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Chest Infections |

A Wheeze and a Whisper

Michael Sanley, MD; Anne O'Donnell, MD; Christine Fleury, MD
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Pulmonary, Critical Care, and Sleep Medicine, MedStar Georgetown University Hospital, Washington, DC


Chest. 2014;146(4_MeetingAbstracts):133A. doi:10.1378/chest.1993034
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Abstract

SESSION TITLE: Infectious Disease Case Report Posters

SESSION TYPE: Affiliate Case Report Poster

PRESENTED ON: Tuesday, October 28, 2014 at 01:30 PM - 02:30 PM

INTRODUCTION: Pulmonary cryptococcosis is rare complication of immunocompromised individuals typically presenting as pulmonary nodules or consolidation seen on chest imaging.1 We present a case of ulcerative endobronchial cryptococcosis without parenchymal involvement.

CASE PRESENTATION: A 44 year-old female with juvenile rheumatoid arthritis, allergic rhinitis and gastroesophageal reflux, presented to clinic for evaluation of severe persistent asthma, productive cough, and hoarseness. Medications included methotrexate, etanercept, prednisone 4mg, fluticasone-salmeterol, budesonide, montelukast, and levalbuterol. ENT evaluation revealed vocal cord swelling, thrush, and steroid laryngitis. She received multiple courses of antibiotics, fluconazole, and increasing doses of systemic steroids. Her etancercept was discontinued and she was maintained on methotrexate. Despite escalating asthma therapy, her symptoms worsened and her voice reduced to a whisper. Imaging revealed subglottic narrowing and tracheal ulcerations. Bronchoscopy revealed diffuse white plaques with ulcerations throughout the trachea, right mainstem bronchus, and bronchus intermedius. Endobronchial biopsy revealed Cryptococcus neoformans. Lumbar puncture was negative for Cryptococcus. She was started on amphotericin B and transitioned to oral fluconazole at 400mg daily. She has shown improvement in follow-up with resolution of her asthma symptoms and improvement in her voice.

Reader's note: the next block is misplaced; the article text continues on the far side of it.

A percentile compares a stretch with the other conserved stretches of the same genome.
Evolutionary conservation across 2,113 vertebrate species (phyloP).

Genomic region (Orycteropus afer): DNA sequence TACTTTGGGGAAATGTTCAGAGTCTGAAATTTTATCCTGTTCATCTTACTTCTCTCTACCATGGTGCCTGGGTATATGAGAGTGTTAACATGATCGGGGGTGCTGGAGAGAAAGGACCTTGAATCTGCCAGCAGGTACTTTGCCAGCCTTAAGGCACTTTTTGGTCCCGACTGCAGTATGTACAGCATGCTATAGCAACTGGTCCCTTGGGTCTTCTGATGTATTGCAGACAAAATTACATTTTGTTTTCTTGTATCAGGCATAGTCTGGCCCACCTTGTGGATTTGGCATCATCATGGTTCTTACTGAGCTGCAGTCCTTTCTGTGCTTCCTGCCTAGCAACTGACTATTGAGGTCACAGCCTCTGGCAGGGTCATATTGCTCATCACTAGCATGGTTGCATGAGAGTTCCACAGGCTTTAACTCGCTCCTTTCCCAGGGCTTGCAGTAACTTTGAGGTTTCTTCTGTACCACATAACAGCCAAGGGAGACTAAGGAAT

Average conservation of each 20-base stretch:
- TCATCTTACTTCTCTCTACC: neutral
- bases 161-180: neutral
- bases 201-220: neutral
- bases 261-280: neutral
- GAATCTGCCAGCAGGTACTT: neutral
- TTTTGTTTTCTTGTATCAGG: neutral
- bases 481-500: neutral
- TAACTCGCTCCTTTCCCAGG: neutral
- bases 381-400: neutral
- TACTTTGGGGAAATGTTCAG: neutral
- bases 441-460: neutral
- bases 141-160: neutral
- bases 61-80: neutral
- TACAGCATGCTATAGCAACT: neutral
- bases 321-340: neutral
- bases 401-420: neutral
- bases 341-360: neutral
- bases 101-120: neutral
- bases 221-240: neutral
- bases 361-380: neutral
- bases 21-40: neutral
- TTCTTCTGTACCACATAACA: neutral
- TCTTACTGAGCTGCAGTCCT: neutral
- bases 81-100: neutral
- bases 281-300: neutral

DISCUSSION: Cryptococcosis is caused by the inhalation of the spores of Cryptococcus. Pulmonary symptoms are often absent or non-specific and pure endobronchial involvement is rare.2 Our patient’s immunocompromised status due to high-dose prednisone, etanercept, and high doses of inhaled steroids likely predisposed her to a tracheal infection. While infrequently presenting as solitary bronchial mass lesions, to our knowledge, diffuse tracheal cryptococcal ulceration has only one other isolated case report.3

CONCLUSIONS: Diffuse crytpococcal tracheal infections, though rare, should be considered in an immunocompromised patient with progressive, refractory airway symptoms.

Reference #1: Chang WC et al. Pulmonary cryptococcosis: comparison of clinical and radiographic characteristics in immunocompetent and immunocompromised patients. Chest 2006; 129(2): 333-340.

Reference #2: Sahoo D et al. Endobronchial cryptococcosis. J Bronchol 2005; 12(4): 236-238.

Reference #3: Inoue Y et al. Pulmonary cryptococcosis presenting as endobronchial lesions in a patient under corticosteroid treatment. Intern Med 2007; 46(8):519-23.

DISCLOSURE: The following authors have nothing to disclose: Michael Sanley, Anne O'Donnell, Christine Fleury

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